Does the Xbox Series X make gaming PCs obsolete?

It's likely faster than your gaming rig -- but don't give up on that desktop yet.

The Xbox Series X is going to be a beast. On paper, its sheer power blows away most gaming rigs today -- but what does that mean for PC enthusiasts? To be honest, there's still plenty we don't know about the Series X or what the state of PC hardware will be later this year. But based on Microsoft's spec dump last week, we can start making some educated guesses.

Xbox Series X

The Series X will feature an AMD Zen 2 CPU and an NVME SSD, giving it modern processing capabilities and fast storage to reduce load times. But really, its AMD RDNA2 graphics card is the true star of the show -- and notably, it's something PC gamers can't even buy yet. It's capable of 12 teraflops of computing power, meaning it can crunch through 12 trillion floating point operations a second. That's about twice as fast as the Xbox One X, the fastest console currently on the market, and around three times speedier than the PlayStation 4 Pro.

That's a performance leap we'd expect in next-generation hardware -- what's even more remarkable is that the Series X's GPU is also significantly faster than the vast majority of PC video cards today. It's only bested by NVIDIA's 14.2 teraflop RTX 2080 Ti, a card that's beyond most gamers' budgets at around $1,200. PC players typically aim for more affordable GPUs, like AMD's Radeon RX 5700 and NVIDIA's RTX 2060 Super, which go for around $300 and $400, respectively. And while those cards are pretty capable on 1080p and 1,440p monitors, they can't reliably hit the 4K/60FPS benchmark Microsoft is aiming for with the Series X.

So should you just throw away your gaming rig and replace it with a Series X? Probably not. But Microsoft's new console does signal a shift in the modern gaming world, one where PC players don't always have the hardware advantage. It's a bit of a throwback to the mid-90s, when the PlayStation was delivering 3D graphics before most PCs could handle it.

So I'm sure you're wondering, how will the PlayStation 5 compare? At this point, we only have broad sketches from Sony: it says the system will also have an AMD Ryzen CPU and RDNA GPU, but we don't know how similar they'll be to the Series X's hardware. We also know it'll feature faster load times than the PS4, thanks to SSD storage.

Notably, both next-gen consoles will support hardware accelerated ray tracing, giving you more realistic lighting and reflections. On PCs, only NVIDIA's RTX lineup supports that today. And turning on ray tracing can lead to a significant performance hit on games that really lean on it, like Control. It'll be interesting to see if AMD's revised RDNA architecture handles ray tracing more efficiently than NVIDIA's hardware.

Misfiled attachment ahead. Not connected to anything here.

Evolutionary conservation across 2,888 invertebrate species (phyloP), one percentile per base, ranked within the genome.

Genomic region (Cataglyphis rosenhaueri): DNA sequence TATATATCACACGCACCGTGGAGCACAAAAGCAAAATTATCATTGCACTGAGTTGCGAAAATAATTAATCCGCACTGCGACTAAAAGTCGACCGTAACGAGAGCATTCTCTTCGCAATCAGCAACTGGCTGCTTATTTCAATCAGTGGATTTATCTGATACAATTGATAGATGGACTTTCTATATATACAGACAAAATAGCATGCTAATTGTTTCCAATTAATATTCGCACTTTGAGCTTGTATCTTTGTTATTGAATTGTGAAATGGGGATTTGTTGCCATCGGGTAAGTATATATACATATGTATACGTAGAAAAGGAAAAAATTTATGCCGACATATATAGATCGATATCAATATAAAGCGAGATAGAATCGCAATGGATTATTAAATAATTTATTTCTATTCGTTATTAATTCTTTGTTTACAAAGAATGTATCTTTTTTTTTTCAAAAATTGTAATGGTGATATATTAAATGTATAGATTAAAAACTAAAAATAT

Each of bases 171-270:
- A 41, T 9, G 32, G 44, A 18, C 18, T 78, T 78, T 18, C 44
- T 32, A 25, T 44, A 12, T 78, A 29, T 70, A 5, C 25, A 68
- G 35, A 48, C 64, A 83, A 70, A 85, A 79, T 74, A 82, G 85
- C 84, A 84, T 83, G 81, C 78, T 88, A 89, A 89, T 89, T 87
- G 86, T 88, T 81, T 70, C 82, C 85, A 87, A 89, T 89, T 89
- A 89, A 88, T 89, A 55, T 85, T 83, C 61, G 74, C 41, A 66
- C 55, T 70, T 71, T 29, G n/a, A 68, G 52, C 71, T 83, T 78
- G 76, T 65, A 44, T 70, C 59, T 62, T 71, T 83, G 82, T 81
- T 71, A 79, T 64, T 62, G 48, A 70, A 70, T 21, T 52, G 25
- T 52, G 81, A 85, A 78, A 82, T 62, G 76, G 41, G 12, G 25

The real question with the Xbox Series X: How much will all of that power cost you? We can only guess at the moment. The original Xbox One launched at $499 with the ill-fated Kinect accessory, while the PlayStation 4 was $100 less. That price difference, and a better library of exclusives, was enough to give Sony an early lead this generation.

The Xbox One X was also $100 more expensive than the PlayStation 4 Pro when it launched, though that difference was a bit more excusable since Microsoft was aiming at enthusiasts. I wouldn't be surprised to see Microsoft stick with the $499 price, but given the rising costs of computing hardware in general, plus the positioning of the Series X towards enthusiasts, it could conceivably reach up to $550 or even $600.

Sony, meanwhile, has been cagey about saying anything about the PlayStation 5's costs. That console is rumored to have a slightly slower GPU than the Series X, so it could conceivably come in a bit cheaper. But again, we really don't know. Microsoft is also reportedly planning a more affordable and less capable next-gen console, code-named Lockhart, that could be an easier entry point for people who don't care about native 4K gaming.

One thing that PCs gaming will always have a significant advantage over consoles though, is: flexibility. You can always slap a new video card, RAM and storage into a gaming rig when it gets a little long in the tooth. But, consoles are frozen with the hardware they ship with. That's what pushed Microsoft and Sony to release the One X and PS4 Pro in the middle of this console generation -- those original consoles simply couldn't keep up with the fancy new 4K TVs consumers were buying. As powerful as the Series X will be, it'll never be something you can open up and tinker with. So rest easy PC gamers, your rig still serves a purpose.